ACOG recommends that women talk to their clinicians about kick counting, and that women at high risk begin counting kicks at 28 weeks, 26 weeks if they are carrying multiples. If a baby moves fewer than 10 times in a two-hour window, mothers are advised to “wake the baby up” by drinking more fluids, pushing gently on the baby or taking a quick walk. If none of this increases the baby’s movements, an obstetrician should be called.

“Kick counting is a way to help women be more confident in dealing with their provider,” Rubens says. “The problem is that studies of it are inconsistent, and some OBs say it works, others don’t.”

Thompson, who worked throughout her pregnancy, began her maternity leave in August 2012, just before her due date. She had reached 38 weeks, and her doctors thought that delivery would come soon. On the Wednesday, Aug. 29, Thompson “thought it was strange that I did not feel her moving.”

Makenna barely met the minimum kick-counting standard, moving 10 times in two hours. The midwife who was part of Thompson’s team sent her to the hospital for fetal heart rate monitoring.

That test indicated that the infant’s heart rate was within the normal range, though it was not as fast as it had been. The hospital sent Thompson home.

At one point, Thompson remembers, she noticed an intense period of fetal hyperactivity, much more movement than normal. At 1 the next afternoon, another test at the doctor’s office revealed no heartbeat. At some point during the night, the baby had died. Thompson was admitted that night, and Makenna was born after nearly 24 hours of labor — a vaginal delivery.

“She was 21 inches long and weighed seven pounds and one ounce,” Thompson says. “She was beautiful, with chubby cheeks and curly hair.”

Thompson had nearly everything a new mother has — even milk production — but she did not have a baby.

“What I have is the grief that I carry with me to this day,” she says.

Thompson believes that that last rush of fetal activity was the baby struggling to free her neck from the cord.

Advocates who promote wider understanding and awareness of stillbirth have been calling for increased research to find out why stillbirth occurs, Thompson says.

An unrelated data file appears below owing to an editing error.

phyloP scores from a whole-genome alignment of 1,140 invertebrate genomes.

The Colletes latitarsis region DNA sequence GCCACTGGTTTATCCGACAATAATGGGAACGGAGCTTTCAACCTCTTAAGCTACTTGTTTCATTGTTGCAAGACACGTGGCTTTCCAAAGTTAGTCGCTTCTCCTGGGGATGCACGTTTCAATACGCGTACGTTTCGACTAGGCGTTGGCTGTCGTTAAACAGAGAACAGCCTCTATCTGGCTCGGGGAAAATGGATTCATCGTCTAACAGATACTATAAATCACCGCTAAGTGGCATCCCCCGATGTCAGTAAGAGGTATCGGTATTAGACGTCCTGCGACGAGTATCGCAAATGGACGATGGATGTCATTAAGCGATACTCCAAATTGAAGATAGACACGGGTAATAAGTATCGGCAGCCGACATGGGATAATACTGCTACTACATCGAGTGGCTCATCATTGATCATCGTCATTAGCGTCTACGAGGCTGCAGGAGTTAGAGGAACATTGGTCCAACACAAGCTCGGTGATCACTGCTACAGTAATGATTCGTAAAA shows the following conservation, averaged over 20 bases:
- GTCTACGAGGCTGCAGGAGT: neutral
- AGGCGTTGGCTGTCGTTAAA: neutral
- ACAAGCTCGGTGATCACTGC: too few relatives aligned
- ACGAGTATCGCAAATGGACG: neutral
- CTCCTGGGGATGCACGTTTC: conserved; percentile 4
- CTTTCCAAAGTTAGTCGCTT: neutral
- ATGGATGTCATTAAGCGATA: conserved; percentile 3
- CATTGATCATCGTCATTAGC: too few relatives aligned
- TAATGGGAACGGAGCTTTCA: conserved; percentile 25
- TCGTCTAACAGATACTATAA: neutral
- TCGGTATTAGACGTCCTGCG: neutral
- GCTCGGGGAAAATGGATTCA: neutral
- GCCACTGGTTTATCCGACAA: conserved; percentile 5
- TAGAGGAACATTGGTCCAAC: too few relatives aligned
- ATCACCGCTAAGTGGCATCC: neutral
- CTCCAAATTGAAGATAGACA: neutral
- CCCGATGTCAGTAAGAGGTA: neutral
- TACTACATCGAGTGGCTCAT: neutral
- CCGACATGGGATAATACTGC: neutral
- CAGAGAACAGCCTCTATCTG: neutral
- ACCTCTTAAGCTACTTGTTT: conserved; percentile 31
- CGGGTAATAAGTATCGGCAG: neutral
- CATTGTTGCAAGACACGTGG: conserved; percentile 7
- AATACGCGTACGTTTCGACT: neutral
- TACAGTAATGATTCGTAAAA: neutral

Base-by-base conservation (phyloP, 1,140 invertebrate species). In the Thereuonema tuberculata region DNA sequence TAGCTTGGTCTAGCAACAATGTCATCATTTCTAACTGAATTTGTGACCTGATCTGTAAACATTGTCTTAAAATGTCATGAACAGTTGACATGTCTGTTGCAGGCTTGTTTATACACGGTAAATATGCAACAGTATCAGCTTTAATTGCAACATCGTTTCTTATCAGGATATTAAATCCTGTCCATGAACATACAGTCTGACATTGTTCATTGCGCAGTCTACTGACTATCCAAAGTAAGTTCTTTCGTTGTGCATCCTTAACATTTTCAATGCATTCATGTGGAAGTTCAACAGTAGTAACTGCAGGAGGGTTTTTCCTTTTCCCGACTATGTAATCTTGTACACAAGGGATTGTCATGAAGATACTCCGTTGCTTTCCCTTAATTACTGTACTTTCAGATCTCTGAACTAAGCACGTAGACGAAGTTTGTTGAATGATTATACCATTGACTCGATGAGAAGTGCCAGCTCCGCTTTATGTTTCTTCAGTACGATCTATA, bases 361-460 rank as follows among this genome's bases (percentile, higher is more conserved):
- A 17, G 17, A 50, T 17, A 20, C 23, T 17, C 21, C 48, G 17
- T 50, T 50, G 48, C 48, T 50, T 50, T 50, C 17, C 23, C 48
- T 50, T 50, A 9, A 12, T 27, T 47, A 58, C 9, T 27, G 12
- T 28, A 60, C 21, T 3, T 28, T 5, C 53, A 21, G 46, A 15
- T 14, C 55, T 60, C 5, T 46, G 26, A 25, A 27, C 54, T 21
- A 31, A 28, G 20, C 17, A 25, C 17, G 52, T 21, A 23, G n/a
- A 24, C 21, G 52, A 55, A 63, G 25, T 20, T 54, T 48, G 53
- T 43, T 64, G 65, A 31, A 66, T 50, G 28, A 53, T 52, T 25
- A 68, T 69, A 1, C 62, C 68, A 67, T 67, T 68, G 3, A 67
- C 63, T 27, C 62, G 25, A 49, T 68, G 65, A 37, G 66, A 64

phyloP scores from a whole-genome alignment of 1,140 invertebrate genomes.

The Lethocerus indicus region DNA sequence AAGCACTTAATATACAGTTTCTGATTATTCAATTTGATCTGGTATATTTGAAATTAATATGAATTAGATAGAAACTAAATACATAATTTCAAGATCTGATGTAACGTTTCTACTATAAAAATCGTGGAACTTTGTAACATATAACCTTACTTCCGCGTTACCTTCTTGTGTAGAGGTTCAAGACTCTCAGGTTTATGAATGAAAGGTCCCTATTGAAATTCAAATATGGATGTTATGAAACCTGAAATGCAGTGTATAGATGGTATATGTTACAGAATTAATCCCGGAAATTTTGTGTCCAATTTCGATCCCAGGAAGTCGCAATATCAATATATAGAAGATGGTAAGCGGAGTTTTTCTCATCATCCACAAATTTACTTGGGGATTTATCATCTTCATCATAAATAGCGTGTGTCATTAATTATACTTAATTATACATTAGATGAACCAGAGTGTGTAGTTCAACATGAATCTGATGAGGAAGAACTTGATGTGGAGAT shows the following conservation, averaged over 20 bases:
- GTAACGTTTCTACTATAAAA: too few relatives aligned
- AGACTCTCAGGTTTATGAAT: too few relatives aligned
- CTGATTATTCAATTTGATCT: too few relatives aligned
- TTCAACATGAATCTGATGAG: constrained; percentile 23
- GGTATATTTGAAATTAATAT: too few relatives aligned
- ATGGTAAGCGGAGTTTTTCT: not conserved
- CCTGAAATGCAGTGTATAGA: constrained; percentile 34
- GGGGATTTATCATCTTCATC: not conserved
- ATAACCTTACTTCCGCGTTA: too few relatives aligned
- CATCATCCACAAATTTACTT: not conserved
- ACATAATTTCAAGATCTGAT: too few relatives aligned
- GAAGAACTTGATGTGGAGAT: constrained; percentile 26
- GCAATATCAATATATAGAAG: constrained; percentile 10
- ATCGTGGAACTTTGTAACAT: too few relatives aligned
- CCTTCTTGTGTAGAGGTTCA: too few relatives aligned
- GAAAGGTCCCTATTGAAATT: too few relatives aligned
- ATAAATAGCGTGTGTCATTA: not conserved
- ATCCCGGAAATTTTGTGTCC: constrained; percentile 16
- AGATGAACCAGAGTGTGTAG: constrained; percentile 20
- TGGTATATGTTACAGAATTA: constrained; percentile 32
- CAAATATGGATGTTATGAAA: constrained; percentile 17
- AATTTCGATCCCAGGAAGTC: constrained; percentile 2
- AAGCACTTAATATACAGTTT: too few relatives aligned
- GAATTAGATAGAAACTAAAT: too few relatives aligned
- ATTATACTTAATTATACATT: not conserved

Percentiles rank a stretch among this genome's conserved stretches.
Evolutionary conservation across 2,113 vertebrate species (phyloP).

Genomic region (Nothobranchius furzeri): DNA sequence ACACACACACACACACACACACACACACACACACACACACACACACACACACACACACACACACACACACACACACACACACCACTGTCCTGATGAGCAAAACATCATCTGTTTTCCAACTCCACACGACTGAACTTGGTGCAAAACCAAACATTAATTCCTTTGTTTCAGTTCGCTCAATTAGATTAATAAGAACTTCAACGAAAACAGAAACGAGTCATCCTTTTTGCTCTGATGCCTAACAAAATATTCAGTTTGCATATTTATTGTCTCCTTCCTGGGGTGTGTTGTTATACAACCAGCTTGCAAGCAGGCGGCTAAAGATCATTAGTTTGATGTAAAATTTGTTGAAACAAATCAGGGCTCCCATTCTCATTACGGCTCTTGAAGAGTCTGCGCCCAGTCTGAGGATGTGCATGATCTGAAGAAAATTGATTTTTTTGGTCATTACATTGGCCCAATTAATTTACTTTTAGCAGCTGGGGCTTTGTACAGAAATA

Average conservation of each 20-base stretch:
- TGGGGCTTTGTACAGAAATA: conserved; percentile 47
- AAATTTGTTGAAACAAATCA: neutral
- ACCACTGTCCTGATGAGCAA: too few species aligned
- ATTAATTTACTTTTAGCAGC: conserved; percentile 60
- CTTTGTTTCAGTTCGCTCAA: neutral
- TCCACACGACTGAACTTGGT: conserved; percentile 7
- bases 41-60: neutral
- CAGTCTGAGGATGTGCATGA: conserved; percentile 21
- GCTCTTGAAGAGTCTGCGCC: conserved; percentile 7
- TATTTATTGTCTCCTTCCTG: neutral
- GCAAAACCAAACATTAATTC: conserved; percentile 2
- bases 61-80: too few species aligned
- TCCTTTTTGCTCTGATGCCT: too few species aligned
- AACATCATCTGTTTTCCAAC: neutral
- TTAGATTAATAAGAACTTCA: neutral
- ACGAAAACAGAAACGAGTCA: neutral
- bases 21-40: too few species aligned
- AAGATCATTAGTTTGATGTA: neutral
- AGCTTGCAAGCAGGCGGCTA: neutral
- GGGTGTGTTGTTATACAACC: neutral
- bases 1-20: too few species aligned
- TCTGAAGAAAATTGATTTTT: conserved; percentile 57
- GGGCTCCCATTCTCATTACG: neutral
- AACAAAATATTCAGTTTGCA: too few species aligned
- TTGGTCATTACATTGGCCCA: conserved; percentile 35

Although up to one-third of babies are born with wrapped cords, including some that encircle the neck, and although diagnostic tools can determine if the flow of cord blood has been compromised, she says, those tools are not included in care guidelines.

Thompson suggests that parents advocate for more testing, including ultrasound and measurements of cord blood flow to monitor the pregnancy.

Some federal efforts are underway. The National Fetal and Infant Mortality Review, a joint effort of ACOG and the Maternal and Child Health Bureau, part of the U.S. Department of Health and Human Services, is supporting dozens of programs that record data about fetal deaths, including interviewing parents about their experiences. Thompson says that she was one of the last interviews conducted by the program in Virginia: It lost its funding in 2013.

“We do not have much thoughtful analysis,” Fretts says. “We have no stillbirth evaluation, and so it is hard to counsel patients about the possibility of a recurrence, which can lead to a very anxious woman in a next pregnancy.”

In many instances, parents and clinicians do not want an autopsy, usually to spare the family additional trauma, although it might offer insights about what happened. And, Fretts notes, some insurers do not cover autopsies. Grief-stricken parents receive a bill.

In the time since her daughter died, Thompson has channeled her own grief into advocacy for stillbirth awareness and prevention, including working with other bereaved mothers through a support group, Project Knitwell.

“We need clinical data; then doctors would have journal articles and research, not just layperson stories and anecdotes,” she says. “A whole series of things must happen to improve the ultimate outcome: live babies going home.”

Duff feels the same way.

“I will deal with this roller coaster for the rest of my life. And it is important for people to understand what we went through. I still have my peaks and valleys, I still have days that are just as bad as the day it happened. I wake up in tears, and so angry. So I hope people can sympathize — even if they haven’t gone through it, to understand.”

Lynch Schuster is a freelance writer who lives in Maryland.